How would that affect the typical Sunday service? I’m afraid that the disparity between what is and what should be is so large as to be an unbridgeable gap. The biblical picture of church, such as in Acts 2:42, 1 Cor. 14:26, and Eph. 4:11-16, is so different from what we see today that I believe a church that practiced it today would be considered cultish and renegade. (In light of the Regulative Principle of Worship, this is an alarming thought. The people of God are not interested in doing church in the way God intended?) So what type of changes would one see if we began to concern ourselves with biblical worship versus contemporary views? The first thing that would have to go would be the idea of a stage in the front of the church. A “stage” speaks of performance, and the concept of performance smells more like theater than worship. In fact, the function of a church service is not to entertain believers (or, worse, unbelievers). The function is always to glorify God, call attention to Him, and edify the Body of Christ. The confusion, these days, seems to be the focus of attention. Is the attention to be focused on the front and the people doing the work on the stage (preacher, worship leaders, etc.) or is the attention to be focused on God? While most would certainly answer, “God”, current practices indicate otherwise. Lighting, musical approach, sound, stage presence, and arrangement all point to a performance to be enjoyed by an audience rather than a worship service located in heaven in which a congregation is to be engaged.

If, on the other hand, worship is to be focused on God, then He would be the audience, not the congregation. In this scenario, everyone shifts. The “performers” are not those in front; they are the congregation itself. Those who lead are not the performers; they are the prompters. If there is a “front” of the church, it would be as prompt box. Perhaps you remember the idea in the old theaters where a sunken box was in front of the stage for a prompter to feed lines to the actors. In these arrangements, the prompter was not to be visible to the audience; he was only for the performers. And in these situations, the orchestra was not lighted; they were below the audience’s line of sight. The spectators needed to hear them, but they didn’t need to focus on them. They were accompaniment, not the focus. All that went into making the show was behind the scenes, with the show being simply the performers, their acting highlighted by sound, lighting, music, etc. In churches today we have turned this whole concept around. We’ve lit up the orchestra, put the prompter in front stage center, and turned the lights out on the performers. Often, when the worship team has finished their “set”, we applaud their performance, completely missing the fact that we were to be the performers, not them.

If worship is first defined as bringing glory to God, then bringing glory to the performance on stage is not only incorrect, it is sin. If worship is defined as a focus on God’s worthiness, then we have entirely missed the boat and elevated people above God. We have sold biblical worship down the river in favor of our culture’s competing offer – entertainment.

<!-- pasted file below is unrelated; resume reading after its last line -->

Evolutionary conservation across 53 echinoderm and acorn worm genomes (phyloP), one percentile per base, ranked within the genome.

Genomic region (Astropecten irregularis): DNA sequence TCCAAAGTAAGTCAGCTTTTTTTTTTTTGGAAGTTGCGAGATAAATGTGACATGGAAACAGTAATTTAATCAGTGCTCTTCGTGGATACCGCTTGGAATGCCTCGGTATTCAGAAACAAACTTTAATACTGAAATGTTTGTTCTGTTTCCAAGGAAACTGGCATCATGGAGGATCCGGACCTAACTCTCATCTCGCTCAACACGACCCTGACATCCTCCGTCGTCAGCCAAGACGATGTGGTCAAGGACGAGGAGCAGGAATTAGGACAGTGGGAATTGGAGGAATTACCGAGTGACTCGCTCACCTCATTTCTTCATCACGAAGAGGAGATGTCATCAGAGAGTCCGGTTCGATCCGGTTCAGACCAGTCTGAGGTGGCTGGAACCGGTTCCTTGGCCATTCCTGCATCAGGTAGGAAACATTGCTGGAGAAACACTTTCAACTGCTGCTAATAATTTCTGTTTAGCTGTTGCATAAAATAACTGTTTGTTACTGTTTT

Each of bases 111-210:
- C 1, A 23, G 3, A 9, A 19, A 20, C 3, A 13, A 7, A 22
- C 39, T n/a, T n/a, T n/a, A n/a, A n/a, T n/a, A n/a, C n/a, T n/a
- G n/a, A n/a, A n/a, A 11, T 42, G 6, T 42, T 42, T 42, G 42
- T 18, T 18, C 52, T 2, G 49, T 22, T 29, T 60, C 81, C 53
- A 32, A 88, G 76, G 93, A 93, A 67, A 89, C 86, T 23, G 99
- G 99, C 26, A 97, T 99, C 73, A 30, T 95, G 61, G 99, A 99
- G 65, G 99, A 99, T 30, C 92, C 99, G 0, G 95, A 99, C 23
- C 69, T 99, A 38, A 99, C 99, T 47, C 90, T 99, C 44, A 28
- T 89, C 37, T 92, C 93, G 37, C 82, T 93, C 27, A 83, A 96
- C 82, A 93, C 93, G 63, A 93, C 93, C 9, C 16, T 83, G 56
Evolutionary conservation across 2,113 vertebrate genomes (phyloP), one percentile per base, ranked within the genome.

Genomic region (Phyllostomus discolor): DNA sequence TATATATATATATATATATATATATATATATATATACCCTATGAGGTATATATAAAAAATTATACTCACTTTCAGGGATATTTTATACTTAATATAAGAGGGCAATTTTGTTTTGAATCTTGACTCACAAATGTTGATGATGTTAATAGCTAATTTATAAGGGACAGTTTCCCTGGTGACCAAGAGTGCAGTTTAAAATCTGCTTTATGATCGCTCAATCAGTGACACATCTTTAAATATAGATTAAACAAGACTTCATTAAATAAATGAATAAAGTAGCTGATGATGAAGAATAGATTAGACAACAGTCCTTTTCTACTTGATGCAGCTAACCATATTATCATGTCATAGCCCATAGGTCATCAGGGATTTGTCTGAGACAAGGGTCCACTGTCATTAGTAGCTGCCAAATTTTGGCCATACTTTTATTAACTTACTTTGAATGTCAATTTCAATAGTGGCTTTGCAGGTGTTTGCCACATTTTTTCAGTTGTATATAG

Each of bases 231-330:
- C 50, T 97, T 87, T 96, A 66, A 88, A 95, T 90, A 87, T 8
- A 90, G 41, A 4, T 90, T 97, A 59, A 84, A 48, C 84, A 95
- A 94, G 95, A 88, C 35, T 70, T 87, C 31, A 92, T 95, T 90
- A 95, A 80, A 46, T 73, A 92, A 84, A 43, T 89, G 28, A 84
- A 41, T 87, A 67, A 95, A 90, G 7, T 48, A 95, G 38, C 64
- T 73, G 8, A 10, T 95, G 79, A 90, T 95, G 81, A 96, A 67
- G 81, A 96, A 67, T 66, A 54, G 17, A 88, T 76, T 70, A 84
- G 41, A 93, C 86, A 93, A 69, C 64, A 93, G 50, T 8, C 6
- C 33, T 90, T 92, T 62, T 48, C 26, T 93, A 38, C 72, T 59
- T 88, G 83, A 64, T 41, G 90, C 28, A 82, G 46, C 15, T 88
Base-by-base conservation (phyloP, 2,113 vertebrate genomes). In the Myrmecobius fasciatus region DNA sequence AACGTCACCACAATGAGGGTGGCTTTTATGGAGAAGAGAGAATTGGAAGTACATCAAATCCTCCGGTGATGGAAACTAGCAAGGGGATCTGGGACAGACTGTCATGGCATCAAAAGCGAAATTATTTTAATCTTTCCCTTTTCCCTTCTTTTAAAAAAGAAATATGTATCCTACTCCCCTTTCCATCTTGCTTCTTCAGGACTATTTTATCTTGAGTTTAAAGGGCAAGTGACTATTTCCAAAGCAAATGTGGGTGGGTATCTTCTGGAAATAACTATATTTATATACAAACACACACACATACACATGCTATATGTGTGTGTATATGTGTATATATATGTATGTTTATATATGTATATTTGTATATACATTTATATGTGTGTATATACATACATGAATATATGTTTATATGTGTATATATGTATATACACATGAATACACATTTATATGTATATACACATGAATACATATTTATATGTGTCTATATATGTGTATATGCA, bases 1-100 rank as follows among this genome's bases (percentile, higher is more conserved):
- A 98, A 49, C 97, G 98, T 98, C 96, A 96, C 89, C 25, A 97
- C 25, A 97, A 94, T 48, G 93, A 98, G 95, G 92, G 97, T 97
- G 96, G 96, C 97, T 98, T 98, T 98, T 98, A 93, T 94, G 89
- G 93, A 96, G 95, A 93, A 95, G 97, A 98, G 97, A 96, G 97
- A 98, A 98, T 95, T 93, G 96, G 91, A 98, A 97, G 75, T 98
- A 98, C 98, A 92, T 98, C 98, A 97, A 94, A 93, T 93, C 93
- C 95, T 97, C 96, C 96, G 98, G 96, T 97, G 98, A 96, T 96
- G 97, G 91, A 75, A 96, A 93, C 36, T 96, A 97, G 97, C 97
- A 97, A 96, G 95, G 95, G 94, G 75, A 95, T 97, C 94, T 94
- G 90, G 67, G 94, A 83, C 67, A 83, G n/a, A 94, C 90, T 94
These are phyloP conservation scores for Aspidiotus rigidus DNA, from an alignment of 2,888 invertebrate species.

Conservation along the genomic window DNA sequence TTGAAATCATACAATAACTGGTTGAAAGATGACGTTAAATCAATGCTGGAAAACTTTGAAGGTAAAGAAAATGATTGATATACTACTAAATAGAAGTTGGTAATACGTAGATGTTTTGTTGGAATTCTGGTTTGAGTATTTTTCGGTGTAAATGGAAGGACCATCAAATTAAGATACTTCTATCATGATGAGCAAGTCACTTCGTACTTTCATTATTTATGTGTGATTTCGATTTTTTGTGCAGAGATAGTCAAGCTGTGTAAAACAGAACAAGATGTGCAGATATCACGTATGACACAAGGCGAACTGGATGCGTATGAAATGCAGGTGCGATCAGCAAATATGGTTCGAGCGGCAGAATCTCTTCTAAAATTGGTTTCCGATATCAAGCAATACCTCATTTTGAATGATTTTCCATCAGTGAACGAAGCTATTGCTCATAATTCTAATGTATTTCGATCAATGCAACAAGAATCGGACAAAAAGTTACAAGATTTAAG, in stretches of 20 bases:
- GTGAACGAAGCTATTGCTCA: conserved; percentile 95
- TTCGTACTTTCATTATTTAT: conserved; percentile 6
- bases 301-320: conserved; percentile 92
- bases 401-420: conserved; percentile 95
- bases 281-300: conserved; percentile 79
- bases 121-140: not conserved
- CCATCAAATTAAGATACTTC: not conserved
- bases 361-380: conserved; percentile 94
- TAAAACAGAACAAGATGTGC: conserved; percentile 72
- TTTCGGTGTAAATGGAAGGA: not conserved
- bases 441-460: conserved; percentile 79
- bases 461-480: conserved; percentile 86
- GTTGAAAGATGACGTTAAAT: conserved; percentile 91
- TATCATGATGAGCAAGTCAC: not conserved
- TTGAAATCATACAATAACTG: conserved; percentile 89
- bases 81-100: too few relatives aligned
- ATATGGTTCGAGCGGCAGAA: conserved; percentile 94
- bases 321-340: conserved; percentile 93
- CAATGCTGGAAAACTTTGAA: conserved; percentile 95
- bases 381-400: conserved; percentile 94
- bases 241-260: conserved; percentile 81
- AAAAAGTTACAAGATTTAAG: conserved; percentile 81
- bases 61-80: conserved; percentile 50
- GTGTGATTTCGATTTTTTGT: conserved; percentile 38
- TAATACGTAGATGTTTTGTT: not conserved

A typical Sunday morning worship service, then, would look radically different. Even if we choose not to accept the biblical examples of Acts 2:42 or 1 Cor. 14:26, our services would change markedly. Currently we have, typically, several components of a worship service. There are announcements, a necessary but obtrusive process that keeps people informed while interrupting the worship. There is the song service that carries varying weight, from the primary focus for a half hour to a fifteen-minute warm up band for the preacher. There is the preaching, apparently the ultimate purpose in a Sunday morning service. And there is the collection of money, a distasteful but necessary practice. There will sporadically be other parts, such as baptisms, baby dedications, or the Lord’s Supper, which must be dealt with as they come.

Imagine, then, a worship service in which all parts of the service were . . . worship! Imagine a service in which announcements are intended to spur us to love and good deeds rather than distract us from worship. In this vein, the announcements would exist to point to God and His work in the church. Far from detracting from worship, this approach would stimulate us to focus on God. Imagine a service in which the singing was aimed away from performers (“worship team”) and their performances and toward the character of God. This is a particularly tenuous concept. It is necessary, for instance, for singing not to be haphazard or poor quality. If it is, it becomes a distraction. On the other side, if the quality is the emphasis, it becomes a performance rather than a pointer. The singing, then, would need to have sufficient quality not to put people to sleep or offend the ears while not being a “professional” event. Two clues here would be a total disinterest from the performers (congregation) or, on the other side, a round of applause from the performers (congregation). Imagine a service in which the collecting of money was an act of worship, the natural response of a grateful people. Giving would not be a necessary evil, so to speak, but the delight of a blessed congregation. It would be part of the performers’ (congregation) act of worship to the Lord. In this atmosphere of announcements, singing, and giving that are focused on God, the heart attitude would naturally be focused on listening . . . to God. The sermon would no longer be from a skilled orator, but from the Lord through His word. This would be what a worship service would look like without actually switching to the totally unfamiliar concepts of 1 Cor. 14:26.

Before I go on, let me spend a moment more on the singing portion of this worship service. Two aspects of the singing of worship music need to be addressed. The first is the purpose and the second is the execution of the singing.